"It would be the coolest thing if someone told me they made a record at home because of hearing this record," says Sadie Dupuis. The singer-songwriter made a name for herself as the frontwoman of indie rock outfit Speedy Ortiz, but now she's stepped out on her own as Sad13 (which is also her twitter handle) with her debut LP Slugger -- an album she self-produced and made during her time off from touring with the band. "I just wanted to add my name to the list to show other women they can do it too," explains Dupuis.
While Speedy Ortiz's albums center on guitar-heavy grunge rock, Slugger is decidedly a bedroom pop album, featuring thoughtful lyrics and fizzy pop melodies (she listened to a lot of Rihanna and Grimes while making the album). We caught up with Dupuis over vegan food at Toad Style, where she filled us in on making a positive song about consent, working with rapper Lizzo, and what she wants to teach young girls.
Why did you decide to go solo?
I just had a month off, basically. We had been so busy touring all of last year that I hadn't had a month off in years. I had a bunch of voice memos on my phone that I wanted to turn into songs, and they weren't totally appropriate for Speedy [Ortiz]. I used it as an opportunity to make another record. I made this record in January and then went back on tour in February. I mixed it when I had time off.
What inspired you to make Slugger?
Part of it was just wanting to make a solo record and just having time. But I think some of the thematic subjects on it were songs that I wanted to write, but maybe didn't feel would be best represented in Speedy [Ortiz]-- specifically wanting to write a song that talked about consent. I wanted to write it in a straightforward way, but sometimes when you're in a rock band it's not as easy to be super straightforward, especially about a topic that should be positive and gets a negative spin.
What's the biggest difference between your work with Speedy Ortiz and your solo work?
Nobody else is involved in it. It's a lot of synth work and putting six harmonies on everything. I focused on things that my bandmates don't necessarily gravitate towards, so they wouldn't necessarily show up on a Speedy Ortiz record. Also, because it's just me producing it and playing all of the tracks on it, it's layered in a way that we wouldn't really go for with Speedy Ortiz. I was able to have a little bit more fun having the record be it's own thing.
Did collaborating with Lizzo on "Basement Queens" inspire you to go solo?
Yes! I love her. I was a huge fan of her for two years. She did a remix for Speedy Ortiz, and then this thing came up where we wrote a song together. Because she's a classically trained flautist, she definitely writes her music. I never made an instrumental track and waited to see what someone else would put on it. I'd never worked in that mode before.
What were you listening to when you made Slugger?
Rihanna. [Anti] had just come out around the time I was recording. The Grimes record. A lot of the stuff that I got into were women who produced their own pop records. I think that's what inspired me to be like, I could do that too!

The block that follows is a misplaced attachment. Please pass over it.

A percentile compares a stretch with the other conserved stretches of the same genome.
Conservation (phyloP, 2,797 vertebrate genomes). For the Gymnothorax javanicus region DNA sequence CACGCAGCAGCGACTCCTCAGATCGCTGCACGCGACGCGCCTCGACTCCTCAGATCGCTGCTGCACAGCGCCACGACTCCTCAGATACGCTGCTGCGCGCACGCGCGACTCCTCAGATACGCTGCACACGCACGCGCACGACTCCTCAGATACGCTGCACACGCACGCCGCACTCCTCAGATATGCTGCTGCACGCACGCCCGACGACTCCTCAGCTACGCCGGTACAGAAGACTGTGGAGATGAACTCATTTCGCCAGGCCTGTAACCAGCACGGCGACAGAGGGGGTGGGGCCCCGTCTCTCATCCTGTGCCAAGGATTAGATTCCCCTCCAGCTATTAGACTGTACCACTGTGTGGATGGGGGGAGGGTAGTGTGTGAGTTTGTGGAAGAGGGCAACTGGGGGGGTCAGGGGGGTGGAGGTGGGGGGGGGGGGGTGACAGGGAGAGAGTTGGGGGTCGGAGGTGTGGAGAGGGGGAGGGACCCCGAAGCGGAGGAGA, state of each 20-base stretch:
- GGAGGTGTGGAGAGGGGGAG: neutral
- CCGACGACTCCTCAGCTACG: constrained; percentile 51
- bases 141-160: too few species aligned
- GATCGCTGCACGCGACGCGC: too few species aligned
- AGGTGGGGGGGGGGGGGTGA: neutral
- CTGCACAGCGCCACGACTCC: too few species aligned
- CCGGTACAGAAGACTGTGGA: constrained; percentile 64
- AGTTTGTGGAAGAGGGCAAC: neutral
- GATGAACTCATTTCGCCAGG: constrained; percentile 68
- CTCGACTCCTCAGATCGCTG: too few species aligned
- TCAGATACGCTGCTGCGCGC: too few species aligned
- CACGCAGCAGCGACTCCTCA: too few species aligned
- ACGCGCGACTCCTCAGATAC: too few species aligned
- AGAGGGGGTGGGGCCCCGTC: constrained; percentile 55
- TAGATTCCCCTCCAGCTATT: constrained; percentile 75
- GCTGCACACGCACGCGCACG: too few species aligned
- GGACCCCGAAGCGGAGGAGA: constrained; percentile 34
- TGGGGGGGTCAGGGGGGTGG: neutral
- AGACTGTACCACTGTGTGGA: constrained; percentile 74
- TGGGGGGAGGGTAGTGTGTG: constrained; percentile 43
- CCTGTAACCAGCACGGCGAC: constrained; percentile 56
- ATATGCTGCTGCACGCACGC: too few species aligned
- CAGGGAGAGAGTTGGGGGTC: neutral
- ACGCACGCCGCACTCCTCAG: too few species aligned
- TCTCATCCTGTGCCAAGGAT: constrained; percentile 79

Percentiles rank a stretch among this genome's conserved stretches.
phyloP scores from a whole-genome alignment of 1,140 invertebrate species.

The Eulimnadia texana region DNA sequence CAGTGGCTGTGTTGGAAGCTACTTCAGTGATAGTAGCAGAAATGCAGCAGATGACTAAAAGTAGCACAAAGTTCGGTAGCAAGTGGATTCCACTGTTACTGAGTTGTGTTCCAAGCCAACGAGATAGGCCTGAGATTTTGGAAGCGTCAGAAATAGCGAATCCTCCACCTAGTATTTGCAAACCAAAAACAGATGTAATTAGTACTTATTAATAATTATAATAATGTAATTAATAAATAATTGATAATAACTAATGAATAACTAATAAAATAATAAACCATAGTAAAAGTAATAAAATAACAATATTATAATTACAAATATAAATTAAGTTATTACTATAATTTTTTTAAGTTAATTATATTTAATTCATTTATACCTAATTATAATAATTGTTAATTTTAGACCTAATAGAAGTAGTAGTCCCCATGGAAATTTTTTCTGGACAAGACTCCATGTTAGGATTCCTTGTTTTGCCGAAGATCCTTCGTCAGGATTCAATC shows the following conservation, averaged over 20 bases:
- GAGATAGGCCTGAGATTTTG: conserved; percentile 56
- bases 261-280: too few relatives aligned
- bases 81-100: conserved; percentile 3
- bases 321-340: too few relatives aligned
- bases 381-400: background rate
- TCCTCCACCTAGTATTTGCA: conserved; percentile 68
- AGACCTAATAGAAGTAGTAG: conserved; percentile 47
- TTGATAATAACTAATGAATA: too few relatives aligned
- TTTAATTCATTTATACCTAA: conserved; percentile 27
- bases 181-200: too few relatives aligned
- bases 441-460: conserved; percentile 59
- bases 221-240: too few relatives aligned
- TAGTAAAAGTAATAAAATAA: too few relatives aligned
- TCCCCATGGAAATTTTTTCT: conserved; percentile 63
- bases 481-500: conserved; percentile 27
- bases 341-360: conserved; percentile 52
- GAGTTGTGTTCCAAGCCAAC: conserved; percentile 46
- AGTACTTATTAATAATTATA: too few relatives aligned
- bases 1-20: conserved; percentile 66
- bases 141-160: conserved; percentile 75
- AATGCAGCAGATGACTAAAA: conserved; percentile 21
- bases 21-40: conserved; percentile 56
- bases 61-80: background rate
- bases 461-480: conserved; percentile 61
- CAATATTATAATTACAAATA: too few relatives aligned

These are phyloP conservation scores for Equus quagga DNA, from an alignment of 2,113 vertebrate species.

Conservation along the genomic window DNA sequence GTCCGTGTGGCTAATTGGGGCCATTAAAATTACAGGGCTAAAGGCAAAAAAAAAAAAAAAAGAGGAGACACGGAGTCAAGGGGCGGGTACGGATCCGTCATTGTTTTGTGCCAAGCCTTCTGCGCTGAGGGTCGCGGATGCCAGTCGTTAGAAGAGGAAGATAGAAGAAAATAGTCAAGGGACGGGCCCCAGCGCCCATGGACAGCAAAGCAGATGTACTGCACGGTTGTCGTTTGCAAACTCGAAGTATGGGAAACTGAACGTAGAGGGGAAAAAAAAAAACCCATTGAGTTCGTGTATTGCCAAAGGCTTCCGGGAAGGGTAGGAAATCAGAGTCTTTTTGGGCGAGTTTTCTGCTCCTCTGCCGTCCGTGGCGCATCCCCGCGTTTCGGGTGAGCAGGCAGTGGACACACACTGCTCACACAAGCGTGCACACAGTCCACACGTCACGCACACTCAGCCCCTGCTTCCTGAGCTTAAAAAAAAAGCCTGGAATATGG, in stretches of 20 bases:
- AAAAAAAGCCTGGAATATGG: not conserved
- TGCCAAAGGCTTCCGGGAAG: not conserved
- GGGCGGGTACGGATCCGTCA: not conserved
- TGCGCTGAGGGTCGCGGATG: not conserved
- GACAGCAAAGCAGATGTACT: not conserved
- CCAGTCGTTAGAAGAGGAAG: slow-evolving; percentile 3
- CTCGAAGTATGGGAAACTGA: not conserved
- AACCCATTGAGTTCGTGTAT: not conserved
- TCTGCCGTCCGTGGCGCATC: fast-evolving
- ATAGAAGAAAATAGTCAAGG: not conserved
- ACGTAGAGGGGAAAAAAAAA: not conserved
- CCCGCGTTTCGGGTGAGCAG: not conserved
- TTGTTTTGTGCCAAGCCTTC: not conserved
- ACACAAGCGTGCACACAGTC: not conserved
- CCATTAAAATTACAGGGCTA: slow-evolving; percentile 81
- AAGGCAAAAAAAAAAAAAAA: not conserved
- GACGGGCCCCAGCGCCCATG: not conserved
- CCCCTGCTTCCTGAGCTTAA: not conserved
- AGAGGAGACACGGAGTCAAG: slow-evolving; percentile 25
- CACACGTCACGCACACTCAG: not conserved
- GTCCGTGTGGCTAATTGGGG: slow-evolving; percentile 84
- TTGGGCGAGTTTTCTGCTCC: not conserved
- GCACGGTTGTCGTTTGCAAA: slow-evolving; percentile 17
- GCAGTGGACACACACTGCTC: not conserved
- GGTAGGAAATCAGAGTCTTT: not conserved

Do you think that this is a one-time thing?
It was really fun. I liked working on it. We're working on the next Speedy Ortiz record. I already have ideas for a second Sad13 record if I decide to do it. I have some songs in the works already.
Is there a theme to your debut LP?
There are themes that reoccur. I've never really made a concept record. A lot of the songs are based on my own life and a lot of what's happened in my life in the past few years is about my friendships, supporting my friends, romantic things. A lot of the record is about supporting my friends' work. Also, the universal misery we feel, not as women, but maybe friends who have had similar experiences.
Let's talk about your song that talks about consent, "Get A Yes."
I wanted to do a song like that for a while -- a fun song about consent because I think media portrays it negatively or it's non-existent.
Do you think it will inspire other people to speak out about the idea of consent?
I hope so. I know other punk songs about consent, but I don't really think there are too many positive explorations in media about it. I can't think of a TV show that talks about consent prior to sex in an exciting way. Often, I feel like film and television glamorizes silence when it comes to consent by how they're acting or how they look. I just watched the third season of Transparent and there's a whole scene in it where the male partner keeps asking the female character to do all of these things and the female character gets frustrated and is like, "Stop talking. You don't have to ask." It would be so exciting if they explored that. It could have been sexy. It feels a bit regressive to me.
What do you want to teach young girls that listen to your music?
I named a few women that self-produce as inspiration, but I still think they're pretty rarely represented. When you see the year's best producers, there will be no women. There's representation of women on other sides of the music industry, but the production side is still pretty scarcely populated. I just wanted to add my name to the list to show other women they can do it too. I don't come from a production background. I made a record for almost no money by myself. I think it's comforting to know that people can do that, so you know it's not out of your reach. It would be the coolest thing if someone told me they made a record at home because of hearing this record.